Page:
Q. What does the hospital look like in five years?

A. It’s going to look amazing. We will be three years into it since we open in two years. I feel 100 percent confident that we will be talking about the expansion we are ready to start. I really believe this place will take off. The growth here is big and there are a lot of kids here. We know they are going to keep coming and we know we are going to do something special for them that doesn’t exist now.

Q. What led you into the medical field?

A. I’m one of those corny people. I wanted to be a nurse since I was a little girl. It’s all I ever really wanted to be. I started out as a pediatric nurse when I graduated from nursing school and I’ve been working with children’s hospitals ever since then. I got into the nursing administration aspect somewhere along in there and now I’ve had this great opportunity to expand my reach beyond nursing through the whole hospital.

Q. Do you miss the one-on-one patient interaction?

A. I miss it every day and still think about it every day. Being a nurse is such a gift. I loved every minute of it. It’s a great profession and you can do so much with it. It’s all about taking care of people at their most vulnerable time. They trust you to do the best you can for them. I realized that early on. It felt like a covenant for me.

Q. Did anyone help shape your career path?

A. My father. He was a person of remarkable integrity and love of the world and life. He was my star, my shining point through growing up and college. I strive to be the kind of person that is strong and true and considerate. He was an engineer and had a very difficult childhood, but somehow came out of that as this really special person. I aspired for him to be proud of me.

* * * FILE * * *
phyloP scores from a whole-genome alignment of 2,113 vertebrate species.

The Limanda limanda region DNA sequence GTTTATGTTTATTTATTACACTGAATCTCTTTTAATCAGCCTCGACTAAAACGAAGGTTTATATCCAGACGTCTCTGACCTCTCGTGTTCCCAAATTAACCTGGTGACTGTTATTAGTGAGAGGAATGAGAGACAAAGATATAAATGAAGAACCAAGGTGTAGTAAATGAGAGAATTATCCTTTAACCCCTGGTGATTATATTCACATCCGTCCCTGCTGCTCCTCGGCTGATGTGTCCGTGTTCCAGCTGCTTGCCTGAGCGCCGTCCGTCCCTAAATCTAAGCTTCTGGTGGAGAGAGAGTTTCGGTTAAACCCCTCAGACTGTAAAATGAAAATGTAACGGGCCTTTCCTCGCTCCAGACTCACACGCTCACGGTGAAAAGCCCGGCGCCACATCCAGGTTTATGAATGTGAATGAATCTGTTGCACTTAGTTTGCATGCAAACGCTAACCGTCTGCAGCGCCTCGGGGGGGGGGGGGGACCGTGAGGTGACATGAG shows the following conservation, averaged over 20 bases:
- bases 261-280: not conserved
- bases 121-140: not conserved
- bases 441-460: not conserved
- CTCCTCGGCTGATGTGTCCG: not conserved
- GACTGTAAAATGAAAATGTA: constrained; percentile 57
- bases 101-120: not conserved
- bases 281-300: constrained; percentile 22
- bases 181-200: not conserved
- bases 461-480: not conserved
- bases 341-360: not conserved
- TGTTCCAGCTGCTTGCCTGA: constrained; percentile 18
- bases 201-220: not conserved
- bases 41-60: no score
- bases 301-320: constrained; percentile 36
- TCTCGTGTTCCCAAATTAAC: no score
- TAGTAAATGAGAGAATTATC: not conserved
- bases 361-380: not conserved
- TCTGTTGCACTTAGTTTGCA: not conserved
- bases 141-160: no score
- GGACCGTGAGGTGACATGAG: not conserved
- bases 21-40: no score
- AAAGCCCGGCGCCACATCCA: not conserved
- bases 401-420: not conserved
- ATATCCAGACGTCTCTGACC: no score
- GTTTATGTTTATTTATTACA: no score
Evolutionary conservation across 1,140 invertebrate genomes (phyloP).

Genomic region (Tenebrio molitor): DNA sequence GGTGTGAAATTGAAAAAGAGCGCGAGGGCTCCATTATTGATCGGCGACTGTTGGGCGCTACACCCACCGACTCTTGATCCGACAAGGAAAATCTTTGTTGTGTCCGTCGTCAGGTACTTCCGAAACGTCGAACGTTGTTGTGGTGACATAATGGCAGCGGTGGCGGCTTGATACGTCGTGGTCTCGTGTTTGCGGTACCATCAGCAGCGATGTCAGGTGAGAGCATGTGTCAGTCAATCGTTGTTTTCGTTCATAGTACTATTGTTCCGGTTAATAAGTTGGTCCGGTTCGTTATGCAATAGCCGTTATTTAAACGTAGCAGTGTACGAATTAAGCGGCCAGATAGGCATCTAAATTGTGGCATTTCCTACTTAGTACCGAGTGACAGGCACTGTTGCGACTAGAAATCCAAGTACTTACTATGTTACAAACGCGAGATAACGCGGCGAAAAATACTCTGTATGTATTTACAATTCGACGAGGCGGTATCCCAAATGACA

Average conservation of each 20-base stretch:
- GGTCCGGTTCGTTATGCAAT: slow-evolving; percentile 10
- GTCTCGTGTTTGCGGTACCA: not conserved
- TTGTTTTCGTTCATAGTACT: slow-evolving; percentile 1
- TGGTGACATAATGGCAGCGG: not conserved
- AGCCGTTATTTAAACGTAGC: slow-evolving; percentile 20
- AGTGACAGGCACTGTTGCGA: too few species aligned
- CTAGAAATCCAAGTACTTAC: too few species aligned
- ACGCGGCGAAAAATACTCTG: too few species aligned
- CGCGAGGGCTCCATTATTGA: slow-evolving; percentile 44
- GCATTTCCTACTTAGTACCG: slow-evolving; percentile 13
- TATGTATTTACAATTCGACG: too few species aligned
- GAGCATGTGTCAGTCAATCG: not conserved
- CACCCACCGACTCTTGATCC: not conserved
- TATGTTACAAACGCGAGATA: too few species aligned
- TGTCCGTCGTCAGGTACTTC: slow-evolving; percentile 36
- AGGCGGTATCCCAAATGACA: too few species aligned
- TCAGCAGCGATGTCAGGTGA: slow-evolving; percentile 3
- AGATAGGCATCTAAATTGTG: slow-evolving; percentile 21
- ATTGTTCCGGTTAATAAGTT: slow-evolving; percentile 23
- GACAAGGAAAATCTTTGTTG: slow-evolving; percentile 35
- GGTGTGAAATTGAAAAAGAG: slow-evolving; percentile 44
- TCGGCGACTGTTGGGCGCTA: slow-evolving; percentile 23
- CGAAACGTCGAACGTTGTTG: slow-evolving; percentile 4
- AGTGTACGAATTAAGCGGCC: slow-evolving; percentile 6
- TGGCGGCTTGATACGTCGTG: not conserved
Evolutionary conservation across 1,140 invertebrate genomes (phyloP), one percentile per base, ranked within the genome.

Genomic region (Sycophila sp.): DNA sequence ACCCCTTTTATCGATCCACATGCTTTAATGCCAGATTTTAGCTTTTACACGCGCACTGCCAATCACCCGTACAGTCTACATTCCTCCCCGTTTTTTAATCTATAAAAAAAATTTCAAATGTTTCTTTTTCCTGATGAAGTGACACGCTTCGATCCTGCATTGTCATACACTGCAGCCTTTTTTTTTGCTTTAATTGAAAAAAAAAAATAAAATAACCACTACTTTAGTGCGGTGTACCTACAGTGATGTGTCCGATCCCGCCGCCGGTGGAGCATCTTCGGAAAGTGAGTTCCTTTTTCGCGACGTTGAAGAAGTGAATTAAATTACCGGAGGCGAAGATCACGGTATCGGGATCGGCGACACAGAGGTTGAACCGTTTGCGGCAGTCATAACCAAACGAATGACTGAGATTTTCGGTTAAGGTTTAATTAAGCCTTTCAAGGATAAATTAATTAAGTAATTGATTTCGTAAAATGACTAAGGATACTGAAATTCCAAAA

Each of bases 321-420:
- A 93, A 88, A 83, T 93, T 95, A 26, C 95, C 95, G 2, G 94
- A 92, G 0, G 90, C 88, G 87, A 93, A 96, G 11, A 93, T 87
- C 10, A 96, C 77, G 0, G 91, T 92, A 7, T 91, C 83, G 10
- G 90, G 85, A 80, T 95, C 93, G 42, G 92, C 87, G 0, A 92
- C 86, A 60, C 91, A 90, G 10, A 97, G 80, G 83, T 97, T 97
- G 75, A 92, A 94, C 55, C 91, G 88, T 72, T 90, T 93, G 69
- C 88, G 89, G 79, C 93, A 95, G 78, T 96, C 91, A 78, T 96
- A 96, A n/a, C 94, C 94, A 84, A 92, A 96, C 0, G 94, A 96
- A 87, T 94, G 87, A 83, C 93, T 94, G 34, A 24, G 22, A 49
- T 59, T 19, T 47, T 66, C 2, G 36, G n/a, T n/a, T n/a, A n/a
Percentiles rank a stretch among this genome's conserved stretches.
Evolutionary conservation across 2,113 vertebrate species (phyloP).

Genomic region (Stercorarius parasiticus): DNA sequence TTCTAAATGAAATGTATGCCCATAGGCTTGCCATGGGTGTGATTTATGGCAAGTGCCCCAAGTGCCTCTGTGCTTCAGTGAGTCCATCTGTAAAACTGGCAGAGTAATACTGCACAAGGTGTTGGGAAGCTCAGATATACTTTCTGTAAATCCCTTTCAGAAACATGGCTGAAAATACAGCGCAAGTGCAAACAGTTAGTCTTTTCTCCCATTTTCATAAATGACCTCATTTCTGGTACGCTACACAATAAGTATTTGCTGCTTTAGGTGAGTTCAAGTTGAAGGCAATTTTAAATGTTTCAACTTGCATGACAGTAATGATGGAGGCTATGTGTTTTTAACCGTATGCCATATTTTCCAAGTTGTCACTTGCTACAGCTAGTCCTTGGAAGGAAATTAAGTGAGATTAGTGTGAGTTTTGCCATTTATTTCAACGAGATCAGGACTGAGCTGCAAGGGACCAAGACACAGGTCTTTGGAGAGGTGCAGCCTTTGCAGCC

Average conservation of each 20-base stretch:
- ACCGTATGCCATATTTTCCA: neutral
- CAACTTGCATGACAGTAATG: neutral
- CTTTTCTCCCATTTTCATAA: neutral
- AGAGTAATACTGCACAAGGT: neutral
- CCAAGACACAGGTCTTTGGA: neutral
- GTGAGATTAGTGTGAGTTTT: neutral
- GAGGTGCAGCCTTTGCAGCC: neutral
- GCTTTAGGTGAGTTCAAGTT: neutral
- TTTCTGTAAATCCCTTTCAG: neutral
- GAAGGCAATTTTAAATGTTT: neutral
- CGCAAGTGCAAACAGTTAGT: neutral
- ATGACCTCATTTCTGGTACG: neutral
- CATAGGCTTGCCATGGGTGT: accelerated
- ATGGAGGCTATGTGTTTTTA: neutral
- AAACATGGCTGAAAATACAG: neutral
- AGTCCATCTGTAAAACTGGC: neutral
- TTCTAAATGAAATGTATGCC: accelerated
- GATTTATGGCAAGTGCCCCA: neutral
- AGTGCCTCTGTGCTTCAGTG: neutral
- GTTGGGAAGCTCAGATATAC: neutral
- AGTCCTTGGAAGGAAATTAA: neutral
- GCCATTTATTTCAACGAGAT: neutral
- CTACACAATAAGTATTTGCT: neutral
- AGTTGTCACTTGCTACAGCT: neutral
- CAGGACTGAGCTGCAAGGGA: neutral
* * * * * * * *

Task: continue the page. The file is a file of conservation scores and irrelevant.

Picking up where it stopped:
Q. What advice do you have for the younger generation?

A. In my role as a nursing leader working with younger nurses, one of the things I learned the hard way is to not sweat the small stuff. It’s a simple thing but can be hard to do. I think as we mature and grow, we think “Why did I worry about all that stuff?” Don’t worry about the little stuff. You are doing something bigger than you and it will be OK. Keep your perspective.

Q. What is the biggest risk you’ve taken?

A. I’ve always been open to opportunities in my career. As a young person, I was settled and had a great life in Denver, where I went to college. Someone offered me a position in San Francisco and I was like, “Sure, why not?” So on my own I packed up and moved. I’ve done that a few times. Those are obviously risky maneuvers as a young, single woman. It’s given me an incredible breadth of understanding of health care and people and experience. I try to use that to be a better person and a better leader.

Q. If you weren’t a nurse, what else would you be doing?

A. I was blessed to do my dream career. I would have been called to some type of service. In my little secret fantasies, I’m a singer.

Print Headline: Montague to lead new Arkansas Children’s Hospital in Springdale